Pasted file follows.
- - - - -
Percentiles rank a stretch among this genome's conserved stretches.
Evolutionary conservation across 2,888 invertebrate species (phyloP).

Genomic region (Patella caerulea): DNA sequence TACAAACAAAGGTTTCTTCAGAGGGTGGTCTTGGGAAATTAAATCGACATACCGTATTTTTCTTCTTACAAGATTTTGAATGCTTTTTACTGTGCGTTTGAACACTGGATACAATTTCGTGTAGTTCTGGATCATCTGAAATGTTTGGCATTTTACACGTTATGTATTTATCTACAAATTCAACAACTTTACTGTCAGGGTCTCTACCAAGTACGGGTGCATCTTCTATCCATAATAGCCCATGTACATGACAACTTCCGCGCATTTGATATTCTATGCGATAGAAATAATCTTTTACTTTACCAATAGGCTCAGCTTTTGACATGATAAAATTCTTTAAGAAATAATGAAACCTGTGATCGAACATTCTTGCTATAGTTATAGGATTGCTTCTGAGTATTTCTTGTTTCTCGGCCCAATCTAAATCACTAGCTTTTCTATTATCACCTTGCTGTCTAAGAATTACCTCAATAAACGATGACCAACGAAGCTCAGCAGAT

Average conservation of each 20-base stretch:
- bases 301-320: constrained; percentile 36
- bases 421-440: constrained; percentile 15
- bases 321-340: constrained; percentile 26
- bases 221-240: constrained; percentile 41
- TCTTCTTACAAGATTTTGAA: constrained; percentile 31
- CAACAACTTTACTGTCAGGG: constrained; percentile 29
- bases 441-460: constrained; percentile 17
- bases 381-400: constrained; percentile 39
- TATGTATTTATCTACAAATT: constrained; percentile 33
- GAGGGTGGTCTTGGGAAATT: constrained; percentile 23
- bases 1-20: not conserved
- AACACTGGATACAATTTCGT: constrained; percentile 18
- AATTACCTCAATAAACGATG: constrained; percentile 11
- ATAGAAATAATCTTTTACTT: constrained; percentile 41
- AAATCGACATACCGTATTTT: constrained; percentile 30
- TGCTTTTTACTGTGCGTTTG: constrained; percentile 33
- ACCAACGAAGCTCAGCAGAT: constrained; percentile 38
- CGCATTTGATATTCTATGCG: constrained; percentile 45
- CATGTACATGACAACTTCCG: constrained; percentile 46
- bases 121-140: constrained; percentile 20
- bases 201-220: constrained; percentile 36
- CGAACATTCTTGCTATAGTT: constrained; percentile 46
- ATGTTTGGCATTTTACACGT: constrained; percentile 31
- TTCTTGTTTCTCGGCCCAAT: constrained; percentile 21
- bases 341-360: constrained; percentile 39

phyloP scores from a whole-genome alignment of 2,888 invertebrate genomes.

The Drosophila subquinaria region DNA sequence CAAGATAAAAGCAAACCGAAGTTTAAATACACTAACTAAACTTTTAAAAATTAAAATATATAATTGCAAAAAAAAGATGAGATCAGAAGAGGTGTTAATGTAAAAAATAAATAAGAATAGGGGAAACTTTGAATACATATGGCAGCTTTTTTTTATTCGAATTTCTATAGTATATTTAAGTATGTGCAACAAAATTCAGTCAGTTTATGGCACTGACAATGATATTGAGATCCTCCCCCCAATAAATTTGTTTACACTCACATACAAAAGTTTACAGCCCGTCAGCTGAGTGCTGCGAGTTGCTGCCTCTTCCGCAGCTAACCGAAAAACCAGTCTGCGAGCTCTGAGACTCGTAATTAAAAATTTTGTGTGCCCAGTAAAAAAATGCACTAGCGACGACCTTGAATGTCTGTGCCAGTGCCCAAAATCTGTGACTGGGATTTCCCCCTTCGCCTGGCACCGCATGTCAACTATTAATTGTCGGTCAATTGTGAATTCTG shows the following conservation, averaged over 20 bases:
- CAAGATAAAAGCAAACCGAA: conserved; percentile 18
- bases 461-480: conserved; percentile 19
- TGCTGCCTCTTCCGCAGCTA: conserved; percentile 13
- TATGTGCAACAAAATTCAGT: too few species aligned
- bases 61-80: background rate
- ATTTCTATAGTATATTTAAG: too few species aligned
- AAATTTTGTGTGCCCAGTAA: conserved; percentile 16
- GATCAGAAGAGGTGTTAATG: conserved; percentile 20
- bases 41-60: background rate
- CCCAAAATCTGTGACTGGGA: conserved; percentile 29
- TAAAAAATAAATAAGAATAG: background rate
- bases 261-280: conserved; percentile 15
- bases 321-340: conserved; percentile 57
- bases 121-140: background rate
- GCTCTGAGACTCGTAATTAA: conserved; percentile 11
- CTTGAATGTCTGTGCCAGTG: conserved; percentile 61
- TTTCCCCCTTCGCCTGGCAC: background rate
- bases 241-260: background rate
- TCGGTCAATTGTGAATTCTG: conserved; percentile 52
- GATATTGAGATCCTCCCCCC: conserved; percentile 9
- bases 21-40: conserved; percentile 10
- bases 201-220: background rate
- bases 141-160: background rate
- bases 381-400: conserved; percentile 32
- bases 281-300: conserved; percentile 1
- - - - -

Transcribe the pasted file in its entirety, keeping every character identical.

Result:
Percentiles rank a stretch among this genome's conserved stretches.
Evolutionary conservation across 2,888 invertebrate species (phyloP).

Genomic region (Patella caerulea): DNA sequence TACAAACAAAGGTTTCTTCAGAGGGTGGTCTTGGGAAATTAAATCGACATACCGTATTTTTCTTCTTACAAGATTTTGAATGCTTTTTACTGTGCGTTTGAACACTGGATACAATTTCGTGTAGTTCTGGATCATCTGAAATGTTTGGCATTTTACACGTTATGTATTTATCTACAAATTCAACAACTTTACTGTCAGGGTCTCTACCAAGTACGGGTGCATCTTCTATCCATAATAGCCCATGTACATGACAACTTCCGCGCATTTGATATTCTATGCGATAGAAATAATCTTTTACTTTACCAATAGGCTCAGCTTTTGACATGATAAAATTCTTTAAGAAATAATGAAACCTGTGATCGAACATTCTTGCTATAGTTATAGGATTGCTTCTGAGTATTTCTTGTTTCTCGGCCCAATCTAAATCACTAGCTTTTCTATTATCACCTTGCTGTCTAAGAATTACCTCAATAAACGATGACCAACGAAGCTCAGCAGAT

Average conservation of each 20-base stretch:
- bases 301-320: constrained; percentile 36
- bases 421-440: constrained; percentile 15
- bases 321-340: constrained; percentile 26
- bases 221-240: constrained; percentile 41
- TCTTCTTACAAGATTTTGAA: constrained; percentile 31
- CAACAACTTTACTGTCAGGG: constrained; percentile 29
- bases 441-460: constrained; percentile 17
- bases 381-400: constrained; percentile 39
- TATGTATTTATCTACAAATT: constrained; percentile 33
- GAGGGTGGTCTTGGGAAATT: constrained; percentile 23
- bases 1-20: not conserved
- AACACTGGATACAATTTCGT: constrained; percentile 18
- AATTACCTCAATAAACGATG: constrained; percentile 11
- ATAGAAATAATCTTTTACTT: constrained; percentile 41
- AAATCGACATACCGTATTTT: constrained; percentile 30
- TGCTTTTTACTGTGCGTTTG: constrained; percentile 33
- ACCAACGAAGCTCAGCAGAT: constrained; percentile 38
- CGCATTTGATATTCTATGCG: constrained; percentile 45
- CATGTACATGACAACTTCCG: constrained; percentile 46
- bases 121-140: constrained; percentile 20
- bases 201-220: constrained; percentile 36
- CGAACATTCTTGCTATAGTT: constrained; percentile 46
- ATGTTTGGCATTTTACACGT: constrained; percentile 31
- TTCTTGTTTCTCGGCCCAAT: constrained; percentile 21
- bases 341-360: constrained; percentile 39

phyloP scores from a whole-genome alignment of 2,888 invertebrate genomes.

The Drosophila subquinaria region DNA sequence CAAGATAAAAGCAAACCGAAGTTTAAATACACTAACTAAACTTTTAAAAATTAAAATATATAATTGCAAAAAAAAGATGAGATCAGAAGAGGTGTTAATGTAAAAAATAAATAAGAATAGGGGAAACTTTGAATACATATGGCAGCTTTTTTTTATTCGAATTTCTATAGTATATTTAAGTATGTGCAACAAAATTCAGTCAGTTTATGGCACTGACAATGATATTGAGATCCTCCCCCCAATAAATTTGTTTACACTCACATACAAAAGTTTACAGCCCGTCAGCTGAGTGCTGCGAGTTGCTGCCTCTTCCGCAGCTAACCGAAAAACCAGTCTGCGAGCTCTGAGACTCGTAATTAAAAATTTTGTGTGCCCAGTAAAAAAATGCACTAGCGACGACCTTGAATGTCTGTGCCAGTGCCCAAAATCTGTGACTGGGATTTCCCCCTTCGCCTGGCACCGCATGTCAACTATTAATTGTCGGTCAATTGTGAATTCTG shows the following conservation, averaged over 20 bases:
- CAAGATAAAAGCAAACCGAA: conserved; percentile 18
- bases 461-480: conserved; percentile 19
- TGCTGCCTCTTCCGCAGCTA: conserved; percentile 13
- TATGTGCAACAAAATTCAGT: too few species aligned
- bases 61-80: background rate
- ATTTCTATAGTATATTTAAG: too few species aligned
- AAATTTTGTGTGCCCAGTAA: conserved; percentile 16
- GATCAGAAGAGGTGTTAATG: conserved; percentile 20
- bases 41-60: background rate
- CCCAAAATCTGTGACTGGGA: conserved; percentile 29
- TAAAAAATAAATAAGAATAG: background rate
- bases 261-280: conserved; percentile 15
- bases 321-340: conserved; percentile 57
- bases 121-140: background rate
- GCTCTGAGACTCGTAATTAA: conserved; percentile 11
- CTTGAATGTCTGTGCCAGTG: conserved; percentile 61
- TTTCCCCCTTCGCCTGGCAC: background rate
- bases 241-260: background rate
- TCGGTCAATTGTGAATTCTG: conserved; percentile 52
- GATATTGAGATCCTCCCCCC: conserved; percentile 9
- bases 21-40: conserved; percentile 10
- bases 201-220: background rate
- bases 141-160: background rate
- bases 381-400: conserved; percentile 32
- bases 281-300: conserved; percentile 1